I've always been interested in fairy tales and fables but so far I've just read English/European ones so it was really interesting to see what kind of fables and fairy-tales exist in other countries
Tamamo the Fox Maiden and Other Asian Stories by McDonald & Ashwin, et. al. is a free NetGalley e-graphic novel that I read in late April. A middle-grade graphic novel with folk tales from all parts of Asia, including Turkey, Myanmar, and the Arabian Peninsula, and featuring familiar characters, like the Monkey King, tanuki (raccoon), and Mulan. There are eye-catching sketches (even in manga black & white, due to exaggerated expressions) and easy to parse, down-to-earth, even slightly cheeky dialogue and concepts, i.e. Ganesh with a cellphone, an M.C. Escher-like transition of birds in flight, a boy that bottles his homemade hot sauce, a ghost ship like the Flying Dutchman; although younger readers might be a little too spooked by the look of Asian ghosts and demons.
!!!! I didn't know how much I needed this !!! Beautiful, original stories and many of which I never heard of but desperately fell in love with. I love folklore and tales and especially ones from other places. This made me feel full and happy and ughh I loved it. All of it. But again, especially the art. They were all different for each story too. High recommend.
Beautifully diverse and dynamic, this collection is packed full of lesser-known myths and legends from Tibet, India, Indonesia, and beyond, each told by a different author and illustrator. Some richly traditional, others with a contemporary twist, these 21 stories have been creatively revitalised through a new, fresh lens perfect for middle grade children. Easy to understand and unexpectedly funny, readers will get lost in worlds of vengeful spirits, flying ogres, helpful teapots, ghost pepper ghosts, and trickster tigers whilst learning some important messages along the way. I eagerly raced through each story and then immediately re-read the collection again, this time fully admiring the beautifully intricate and unique black and white illustrations. I'll definitely be reading The Girl Who Married a Skull and Other African Stories and all the other books to come from this brilliant series!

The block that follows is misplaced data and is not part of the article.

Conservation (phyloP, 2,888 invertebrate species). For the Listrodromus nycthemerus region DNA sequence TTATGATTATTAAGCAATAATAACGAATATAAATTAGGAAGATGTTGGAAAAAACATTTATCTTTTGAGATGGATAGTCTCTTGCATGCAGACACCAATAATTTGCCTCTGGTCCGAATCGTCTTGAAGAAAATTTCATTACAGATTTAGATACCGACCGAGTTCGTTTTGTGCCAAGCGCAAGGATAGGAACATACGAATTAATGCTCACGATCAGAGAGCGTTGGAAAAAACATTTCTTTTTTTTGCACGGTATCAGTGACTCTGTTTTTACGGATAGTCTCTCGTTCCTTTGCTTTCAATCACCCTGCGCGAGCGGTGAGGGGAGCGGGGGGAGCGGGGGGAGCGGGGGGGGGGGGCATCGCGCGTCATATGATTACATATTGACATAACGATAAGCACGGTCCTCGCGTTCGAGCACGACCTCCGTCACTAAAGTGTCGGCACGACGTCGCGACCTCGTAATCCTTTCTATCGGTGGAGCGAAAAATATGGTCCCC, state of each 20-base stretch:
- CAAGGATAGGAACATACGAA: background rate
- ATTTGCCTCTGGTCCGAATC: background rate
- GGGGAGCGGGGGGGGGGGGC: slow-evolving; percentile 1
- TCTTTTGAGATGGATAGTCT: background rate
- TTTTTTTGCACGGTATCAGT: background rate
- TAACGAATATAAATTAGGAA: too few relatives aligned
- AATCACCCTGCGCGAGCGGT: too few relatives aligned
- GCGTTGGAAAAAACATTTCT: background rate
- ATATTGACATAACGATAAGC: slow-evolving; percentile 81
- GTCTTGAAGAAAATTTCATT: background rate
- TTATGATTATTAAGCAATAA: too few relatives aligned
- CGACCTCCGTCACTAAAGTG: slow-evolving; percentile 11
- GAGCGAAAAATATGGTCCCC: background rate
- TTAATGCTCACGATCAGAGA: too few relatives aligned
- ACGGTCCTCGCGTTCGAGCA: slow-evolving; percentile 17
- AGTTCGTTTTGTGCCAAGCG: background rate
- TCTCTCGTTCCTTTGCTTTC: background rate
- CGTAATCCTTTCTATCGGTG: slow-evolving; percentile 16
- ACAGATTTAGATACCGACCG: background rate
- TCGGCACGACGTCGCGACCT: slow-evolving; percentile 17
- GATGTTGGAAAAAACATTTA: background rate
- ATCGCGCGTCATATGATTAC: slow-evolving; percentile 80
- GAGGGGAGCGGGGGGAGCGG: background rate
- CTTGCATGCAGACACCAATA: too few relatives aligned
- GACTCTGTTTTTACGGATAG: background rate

"Tamamo the Fox Maiden" is a fun Young Adult graphic novel. I'll definitely be recommending this one to some of our younger patrons.
This was a really great collection of Asian folklore retold for modern day in the eyes of artists through their own lens.. I was really surprised by the quality of art and the writing but pleasantly so! The stories were funny and each had their own lesson which you are supposed to take something back with you, of course. A lot of them were adapted for the modern world as well which I thought was exceptionally well done. All in all, this is a riveting graphic novel and deserves plenty of praise.
The retellings are very fun in their modern versions but can easily be read through with an older parent or grandparent who tells you what had actually happened when they were young. The art is very expressive and lovely to see and the characters are all well designed.
A set of fables reimagined. The artwork is stunning and the stories themselves leave you feeling a bit unsettled - as a good fable should. Most of these are not the 'happy ending' stories that many readers are familiar with. Definitely worth a read, even if just for the artwork.